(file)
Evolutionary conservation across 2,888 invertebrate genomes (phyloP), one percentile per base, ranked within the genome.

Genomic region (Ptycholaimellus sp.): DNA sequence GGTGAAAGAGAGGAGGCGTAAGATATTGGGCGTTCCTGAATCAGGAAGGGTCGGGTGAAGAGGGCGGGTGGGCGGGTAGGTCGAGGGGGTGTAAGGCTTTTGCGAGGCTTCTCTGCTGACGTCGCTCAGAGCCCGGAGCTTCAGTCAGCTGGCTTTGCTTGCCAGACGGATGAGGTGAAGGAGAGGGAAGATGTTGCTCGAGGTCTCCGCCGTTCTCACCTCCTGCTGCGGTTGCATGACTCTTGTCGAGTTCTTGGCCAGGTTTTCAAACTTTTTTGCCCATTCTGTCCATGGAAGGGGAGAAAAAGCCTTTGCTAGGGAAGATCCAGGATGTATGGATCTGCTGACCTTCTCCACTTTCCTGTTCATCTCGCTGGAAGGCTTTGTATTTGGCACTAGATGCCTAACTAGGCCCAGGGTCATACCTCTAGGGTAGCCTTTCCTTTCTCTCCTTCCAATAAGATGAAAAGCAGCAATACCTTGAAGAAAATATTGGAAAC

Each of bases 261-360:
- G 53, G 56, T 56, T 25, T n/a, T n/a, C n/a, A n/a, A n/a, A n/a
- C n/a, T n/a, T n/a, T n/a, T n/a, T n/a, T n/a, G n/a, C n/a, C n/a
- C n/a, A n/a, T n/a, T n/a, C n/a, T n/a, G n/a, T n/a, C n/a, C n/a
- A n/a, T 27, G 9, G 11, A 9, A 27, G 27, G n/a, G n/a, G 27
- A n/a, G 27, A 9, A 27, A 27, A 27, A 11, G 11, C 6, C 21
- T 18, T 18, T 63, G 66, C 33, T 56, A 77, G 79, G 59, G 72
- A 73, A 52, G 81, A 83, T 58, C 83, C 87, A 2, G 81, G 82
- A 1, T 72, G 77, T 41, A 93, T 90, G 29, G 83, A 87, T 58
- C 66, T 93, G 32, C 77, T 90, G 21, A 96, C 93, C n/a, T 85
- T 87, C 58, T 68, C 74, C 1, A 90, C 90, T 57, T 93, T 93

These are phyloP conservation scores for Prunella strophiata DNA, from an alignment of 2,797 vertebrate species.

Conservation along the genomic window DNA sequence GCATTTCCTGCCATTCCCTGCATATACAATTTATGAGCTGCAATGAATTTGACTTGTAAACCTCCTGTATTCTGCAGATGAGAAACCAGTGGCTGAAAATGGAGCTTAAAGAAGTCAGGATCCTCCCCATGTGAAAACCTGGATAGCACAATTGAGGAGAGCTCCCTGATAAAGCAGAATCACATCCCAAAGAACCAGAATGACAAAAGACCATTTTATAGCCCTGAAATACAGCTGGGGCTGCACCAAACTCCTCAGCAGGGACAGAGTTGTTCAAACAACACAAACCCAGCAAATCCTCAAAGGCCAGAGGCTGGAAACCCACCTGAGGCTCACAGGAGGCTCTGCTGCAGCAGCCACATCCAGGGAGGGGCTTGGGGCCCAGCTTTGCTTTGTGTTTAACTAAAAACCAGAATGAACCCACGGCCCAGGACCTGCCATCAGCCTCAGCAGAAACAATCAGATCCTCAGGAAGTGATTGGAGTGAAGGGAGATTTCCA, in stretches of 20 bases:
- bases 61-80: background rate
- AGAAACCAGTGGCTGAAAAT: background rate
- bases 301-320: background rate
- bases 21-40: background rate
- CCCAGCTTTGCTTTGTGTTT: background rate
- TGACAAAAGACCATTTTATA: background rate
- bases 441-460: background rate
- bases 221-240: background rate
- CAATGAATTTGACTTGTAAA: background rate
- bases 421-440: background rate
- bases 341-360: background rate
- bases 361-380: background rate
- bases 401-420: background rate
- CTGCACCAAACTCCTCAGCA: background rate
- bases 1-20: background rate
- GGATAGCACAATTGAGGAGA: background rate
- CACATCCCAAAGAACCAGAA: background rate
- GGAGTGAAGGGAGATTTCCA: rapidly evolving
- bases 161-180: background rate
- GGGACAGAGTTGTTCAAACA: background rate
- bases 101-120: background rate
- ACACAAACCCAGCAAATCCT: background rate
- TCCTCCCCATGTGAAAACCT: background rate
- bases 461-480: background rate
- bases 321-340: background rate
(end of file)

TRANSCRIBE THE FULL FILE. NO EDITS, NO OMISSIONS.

Evolutionary conservation across 2,888 invertebrate genomes (phyloP), one percentile per base, ranked within the genome.

Genomic region (Ptycholaimellus sp.): DNA sequence GGTGAAAGAGAGGAGGCGTAAGATATTGGGCGTTCCTGAATCAGGAAGGGTCGGGTGAAGAGGGCGGGTGGGCGGGTAGGTCGAGGGGGTGTAAGGCTTTTGCGAGGCTTCTCTGCTGACGTCGCTCAGAGCCCGGAGCTTCAGTCAGCTGGCTTTGCTTGCCAGACGGATGAGGTGAAGGAGAGGGAAGATGTTGCTCGAGGTCTCCGCCGTTCTCACCTCCTGCTGCGGTTGCATGACTCTTGTCGAGTTCTTGGCCAGGTTTTCAAACTTTTTTGCCCATTCTGTCCATGGAAGGGGAGAAAAAGCCTTTGCTAGGGAAGATCCAGGATGTATGGATCTGCTGACCTTCTCCACTTTCCTGTTCATCTCGCTGGAAGGCTTTGTATTTGGCACTAGATGCCTAACTAGGCCCAGGGTCATACCTCTAGGGTAGCCTTTCCTTTCTCTCCTTCCAATAAGATGAAAAGCAGCAATACCTTGAAGAAAATATTGGAAAC

Each of bases 261-360:
- G 53, G 56, T 56, T 25, T n/a, T n/a, C n/a, A n/a, A n/a, A n/a
- C n/a, T n/a, T n/a, T n/a, T n/a, T n/a, T n/a, G n/a, C n/a, C n/a
- C n/a, A n/a, T n/a, T n/a, C n/a, T n/a, G n/a, T n/a, C n/a, C n/a
- A n/a, T 27, G 9, G 11, A 9, A 27, G 27, G n/a, G n/a, G 27
- A n/a, G 27, A 9, A 27, A 27, A 27, A 11, G 11, C 6, C 21
- T 18, T 18, T 63, G 66, C 33, T 56, A 77, G 79, G 59, G 72
- A 73, A 52, G 81, A 83, T 58, C 83, C 87, A 2, G 81, G 82
- A 1, T 72, G 77, T 41, A 93, T 90, G 29, G 83, A 87, T 58
- C 66, T 93, G 32, C 77, T 90, G 21, A 96, C 93, C n/a, T 85
- T 87, C 58, T 68, C 74, C 1, A 90, C 90, T 57, T 93, T 93

These are phyloP conservation scores for Prunella strophiata DNA, from an alignment of 2,797 vertebrate species.

Conservation along the genomic window DNA sequence GCATTTCCTGCCATTCCCTGCATATACAATTTATGAGCTGCAATGAATTTGACTTGTAAACCTCCTGTATTCTGCAGATGAGAAACCAGTGGCTGAAAATGGAGCTTAAAGAAGTCAGGATCCTCCCCATGTGAAAACCTGGATAGCACAATTGAGGAGAGCTCCCTGATAAAGCAGAATCACATCCCAAAGAACCAGAATGACAAAAGACCATTTTATAGCCCTGAAATACAGCTGGGGCTGCACCAAACTCCTCAGCAGGGACAGAGTTGTTCAAACAACACAAACCCAGCAAATCCTCAAAGGCCAGAGGCTGGAAACCCACCTGAGGCTCACAGGAGGCTCTGCTGCAGCAGCCACATCCAGGGAGGGGCTTGGGGCCCAGCTTTGCTTTGTGTTTAACTAAAAACCAGAATGAACCCACGGCCCAGGACCTGCCATCAGCCTCAGCAGAAACAATCAGATCCTCAGGAAGTGATTGGAGTGAAGGGAGATTTCCA, in stretches of 20 bases:
- bases 61-80: background rate
- AGAAACCAGTGGCTGAAAAT: background rate
- bases 301-320: background rate
- bases 21-40: background rate
- CCCAGCTTTGCTTTGTGTTT: background rate
- TGACAAAAGACCATTTTATA: background rate
- bases 441-460: background rate
- bases 221-240: background rate
- CAATGAATTTGACTTGTAAA: background rate
- bases 421-440: background rate
- bases 341-360: background rate
- bases 361-380: background rate
- bases 401-420: background rate
- CTGCACCAAACTCCTCAGCA: background rate
- bases 1-20: background rate
- GGATAGCACAATTGAGGAGA: background rate
- CACATCCCAAAGAACCAGAA: background rate
- GGAGTGAAGGGAGATTTCCA: rapidly evolving
- bases 161-180: background rate
- GGGACAGAGTTGTTCAAACA: background rate
- bases 101-120: background rate
- ACACAAACCCAGCAAATCCT: background rate
- TCCTCCCCATGTGAAAACCT: background rate
- bases 461-480: background rate
- bases 321-340: background rate